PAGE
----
While in Italy, the Joint Distribution Committee funded "mock kibbutzim", preparing Holocaust survivors for immigration to Palestine and kibbutz life. Bella, a one-time member of the secular Jewish youth movement Hashomer Hatzair, believed that she was destined to be a "kibbutznik", a member of a kibbutz.
In 1946, Bella and Henry immigrated to Palestine as part of the Bricha. The Bricha supported the illegal immigration of Holocaust survivor refugees to Palestine. They spent their first few days in Atlit, a British Mandate detainee camp, and soon settled on kibbutz. Bella married Henry in 1946 and moved to an apartment in Ramat Gan. During this time Henry served in the IDF’s motor pool.
Henry, Bella and their young daughter Brenda (b. 1949) immigrated to Toronto in 1952. With the assistance of a relative, Henry gained employment in a print shop sweeping floors. Henry soon advanced to machine operator and in 1961 opened his own print shop Trio Press Limited.
Bella worked in the garment industry sewing collars onto shirts and earned her wages through piece work. She continued working in manufacturing up until the birth of her second child Murray (b. 1961).
Henry Rosenbaum was an active life-long member of the Radom Society and served as editor for their quarterly Yiddish and English journal the “Voice of Radom”.
Custodial History
Material was in possession of Henry Rosenbaum's daughter Brenda Bornstein.
Scope and Content
Fonds illustrates the family history of Henry Rosenbaum and the life he and his wife Bella Rosenbaum rebuilt in Canada. Photographs document: early life in Poland, displaced persons camp in Italy, immigration to Palestine, military service in the Israel Defense Forces, family life in Israel, immigration and settlement in Canada and many milestone events and celebrations in Toronto, Ontario. Additional photographs of the Radom Society in Toronto. The majority of the photographs were assembled in a scrapbook created by their daughter Brenda Bornstein in celebration of her parents' thirtieth wedding anniversary (1976). In addition, there is a more comprehensive biography written by Henry and Bella's son-in-law Eric Bornstein.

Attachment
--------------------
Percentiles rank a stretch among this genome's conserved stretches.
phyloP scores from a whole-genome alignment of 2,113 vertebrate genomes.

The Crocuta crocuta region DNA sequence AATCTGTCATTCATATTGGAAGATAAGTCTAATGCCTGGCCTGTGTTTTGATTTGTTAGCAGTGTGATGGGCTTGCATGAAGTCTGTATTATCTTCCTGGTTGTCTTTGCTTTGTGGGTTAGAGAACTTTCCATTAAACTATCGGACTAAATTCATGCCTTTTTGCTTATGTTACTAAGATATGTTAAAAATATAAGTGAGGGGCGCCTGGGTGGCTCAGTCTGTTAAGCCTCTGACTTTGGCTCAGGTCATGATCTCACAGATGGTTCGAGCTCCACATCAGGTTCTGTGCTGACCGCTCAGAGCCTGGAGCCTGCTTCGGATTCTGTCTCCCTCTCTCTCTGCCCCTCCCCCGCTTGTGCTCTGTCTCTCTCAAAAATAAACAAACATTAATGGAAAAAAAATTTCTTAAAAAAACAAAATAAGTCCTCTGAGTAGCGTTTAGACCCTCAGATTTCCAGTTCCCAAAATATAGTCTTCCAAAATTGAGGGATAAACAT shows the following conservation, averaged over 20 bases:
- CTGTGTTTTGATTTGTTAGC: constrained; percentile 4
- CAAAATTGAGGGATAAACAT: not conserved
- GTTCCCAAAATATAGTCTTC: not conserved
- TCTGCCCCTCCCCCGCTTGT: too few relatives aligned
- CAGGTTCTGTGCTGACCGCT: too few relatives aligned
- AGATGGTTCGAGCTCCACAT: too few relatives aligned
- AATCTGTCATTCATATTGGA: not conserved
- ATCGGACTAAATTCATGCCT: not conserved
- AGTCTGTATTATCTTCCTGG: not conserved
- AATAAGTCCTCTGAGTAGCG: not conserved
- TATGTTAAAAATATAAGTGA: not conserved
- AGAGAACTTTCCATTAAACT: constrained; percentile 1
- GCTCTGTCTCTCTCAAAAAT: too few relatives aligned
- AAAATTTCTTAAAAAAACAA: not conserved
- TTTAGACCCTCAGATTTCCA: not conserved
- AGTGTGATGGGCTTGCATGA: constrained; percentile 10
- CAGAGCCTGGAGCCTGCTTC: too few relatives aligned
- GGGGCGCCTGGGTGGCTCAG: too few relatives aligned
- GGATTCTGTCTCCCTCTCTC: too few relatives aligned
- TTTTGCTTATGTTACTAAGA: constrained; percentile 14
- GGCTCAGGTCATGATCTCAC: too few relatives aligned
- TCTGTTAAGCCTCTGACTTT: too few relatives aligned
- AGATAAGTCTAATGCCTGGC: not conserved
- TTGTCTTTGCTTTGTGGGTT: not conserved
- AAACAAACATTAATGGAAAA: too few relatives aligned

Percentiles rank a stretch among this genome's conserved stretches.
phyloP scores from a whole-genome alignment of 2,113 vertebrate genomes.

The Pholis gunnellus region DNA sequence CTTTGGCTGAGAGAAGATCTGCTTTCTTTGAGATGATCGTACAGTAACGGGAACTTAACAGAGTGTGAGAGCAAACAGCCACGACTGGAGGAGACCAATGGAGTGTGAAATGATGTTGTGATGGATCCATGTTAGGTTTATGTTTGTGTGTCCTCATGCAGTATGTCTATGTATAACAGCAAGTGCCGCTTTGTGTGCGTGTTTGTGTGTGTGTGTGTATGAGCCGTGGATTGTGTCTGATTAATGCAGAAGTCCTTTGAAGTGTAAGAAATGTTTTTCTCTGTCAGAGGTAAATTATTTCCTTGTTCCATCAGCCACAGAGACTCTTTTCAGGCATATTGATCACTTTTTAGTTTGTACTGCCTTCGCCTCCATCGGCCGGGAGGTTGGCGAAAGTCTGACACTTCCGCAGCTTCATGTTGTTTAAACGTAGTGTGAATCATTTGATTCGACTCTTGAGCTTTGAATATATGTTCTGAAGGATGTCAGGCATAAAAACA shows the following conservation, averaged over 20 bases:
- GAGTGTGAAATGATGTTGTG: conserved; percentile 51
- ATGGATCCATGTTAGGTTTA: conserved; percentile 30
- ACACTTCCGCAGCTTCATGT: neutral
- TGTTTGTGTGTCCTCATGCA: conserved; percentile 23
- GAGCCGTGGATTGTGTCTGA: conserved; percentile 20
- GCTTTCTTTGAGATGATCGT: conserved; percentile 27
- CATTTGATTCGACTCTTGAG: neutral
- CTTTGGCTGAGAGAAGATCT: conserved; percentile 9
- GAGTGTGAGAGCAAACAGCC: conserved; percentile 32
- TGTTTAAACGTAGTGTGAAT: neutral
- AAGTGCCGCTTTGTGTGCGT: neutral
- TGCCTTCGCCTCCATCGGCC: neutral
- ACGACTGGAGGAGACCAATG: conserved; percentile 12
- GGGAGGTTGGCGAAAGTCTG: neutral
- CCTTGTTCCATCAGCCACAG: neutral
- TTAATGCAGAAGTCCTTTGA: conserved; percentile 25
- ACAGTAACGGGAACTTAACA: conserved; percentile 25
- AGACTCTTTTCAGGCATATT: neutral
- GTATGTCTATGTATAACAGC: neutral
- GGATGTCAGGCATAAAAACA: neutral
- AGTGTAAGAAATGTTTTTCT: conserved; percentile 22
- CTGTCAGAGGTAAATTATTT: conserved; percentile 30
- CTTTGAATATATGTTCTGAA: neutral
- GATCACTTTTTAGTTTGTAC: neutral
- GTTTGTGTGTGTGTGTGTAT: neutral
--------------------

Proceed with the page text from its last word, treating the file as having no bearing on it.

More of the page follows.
Fonds consists of records relating to Henry Rosenbaum and his affiliation with B’nai Radom. Included are programs and souvenir booklets from the 1962 unveiling of a monument in memory of the Jewish Martyrs and Heroes of Radom and Vicinity (Poland), annual Holocaust remembrance (Yizkor) events published in 1987 and 2010; and a 50th Anniversary of Liberation publication. Books include a Yiddish language bound copy of the Voice of Radom from 1963-1965, an English language bound copy of the Voice of Radom 1983–1989 and Henry Rosenbaum’s personal memoir published in 1995. In addition, there are eight photographs of Henry's great-grandchildren, and a photo of Henry with his daughter Brenda.In addition there is a collection of speeches written by Henry Rosenbaum primarily for family milestone events such as weddings, birthdays, bar mtizvahs, and bat mitzvahs. In addition there is a copy of a presentation made to the Radom Congregation on the occasion of Israel's twenty-fifth year of independence, a Hebrew-language letter of congratulations, and several personal letters written by Murray Rosenbaum (the latter are addressed to his parents while travelling to Israel and Europe). The personal speeches written and delivered by Henry were in honour of the following relatives: Rivi Anklewicz, Marshall Lofchick, Murray Rosenbaum, Elana Aizic, Regina Goldstein, Brenda Rosenbaum, Eric "Ricky" Bornstein, Murray Severin, Robin Severin-Weingort, Rachel Bornstein, Susan Szainwald, Daniel Bornstein, Sholom Rosenbaum, Bella Rosenbaum, Linda Goldstein, and Leon Aizic.
Holocaust survivors
Rosenbaum, Henry, 1925-2015
Toronto (Ont.)
Accession Number
Archival Descriptions